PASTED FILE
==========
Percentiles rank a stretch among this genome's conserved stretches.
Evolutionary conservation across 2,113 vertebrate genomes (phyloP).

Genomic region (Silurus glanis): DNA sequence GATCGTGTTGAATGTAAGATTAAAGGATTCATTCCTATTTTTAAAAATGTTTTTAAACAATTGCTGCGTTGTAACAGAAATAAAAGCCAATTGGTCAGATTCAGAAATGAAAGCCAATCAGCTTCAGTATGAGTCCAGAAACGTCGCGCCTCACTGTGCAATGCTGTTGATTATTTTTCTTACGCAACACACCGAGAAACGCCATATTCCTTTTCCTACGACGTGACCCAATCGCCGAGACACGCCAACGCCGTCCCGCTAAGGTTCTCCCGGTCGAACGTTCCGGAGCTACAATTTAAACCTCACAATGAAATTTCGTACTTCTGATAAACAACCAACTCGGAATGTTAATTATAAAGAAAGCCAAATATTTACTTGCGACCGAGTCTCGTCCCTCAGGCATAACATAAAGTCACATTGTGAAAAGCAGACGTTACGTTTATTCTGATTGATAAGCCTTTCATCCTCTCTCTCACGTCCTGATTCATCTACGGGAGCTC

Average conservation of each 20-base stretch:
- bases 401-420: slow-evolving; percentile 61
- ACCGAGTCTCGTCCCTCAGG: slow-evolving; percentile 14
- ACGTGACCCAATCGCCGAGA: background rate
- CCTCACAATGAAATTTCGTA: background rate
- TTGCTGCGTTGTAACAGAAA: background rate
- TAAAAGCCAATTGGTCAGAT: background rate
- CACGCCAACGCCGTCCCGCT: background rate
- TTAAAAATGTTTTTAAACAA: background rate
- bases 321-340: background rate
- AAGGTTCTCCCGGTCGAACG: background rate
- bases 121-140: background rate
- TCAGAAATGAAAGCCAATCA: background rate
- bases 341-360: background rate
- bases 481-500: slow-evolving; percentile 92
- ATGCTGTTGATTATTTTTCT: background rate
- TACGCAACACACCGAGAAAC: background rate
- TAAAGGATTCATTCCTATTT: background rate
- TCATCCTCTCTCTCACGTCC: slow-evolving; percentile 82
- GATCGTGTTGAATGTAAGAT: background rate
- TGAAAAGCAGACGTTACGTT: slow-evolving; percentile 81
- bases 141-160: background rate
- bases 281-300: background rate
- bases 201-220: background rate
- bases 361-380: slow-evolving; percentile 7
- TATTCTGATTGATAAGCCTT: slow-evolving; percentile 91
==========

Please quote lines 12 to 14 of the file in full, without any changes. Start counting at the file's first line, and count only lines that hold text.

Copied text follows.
- TTAAAAATGTTTTTAAACAA: background rate
- bases 321-340: background rate
- AAGGTTCTCCCGGTCGAACG: background rate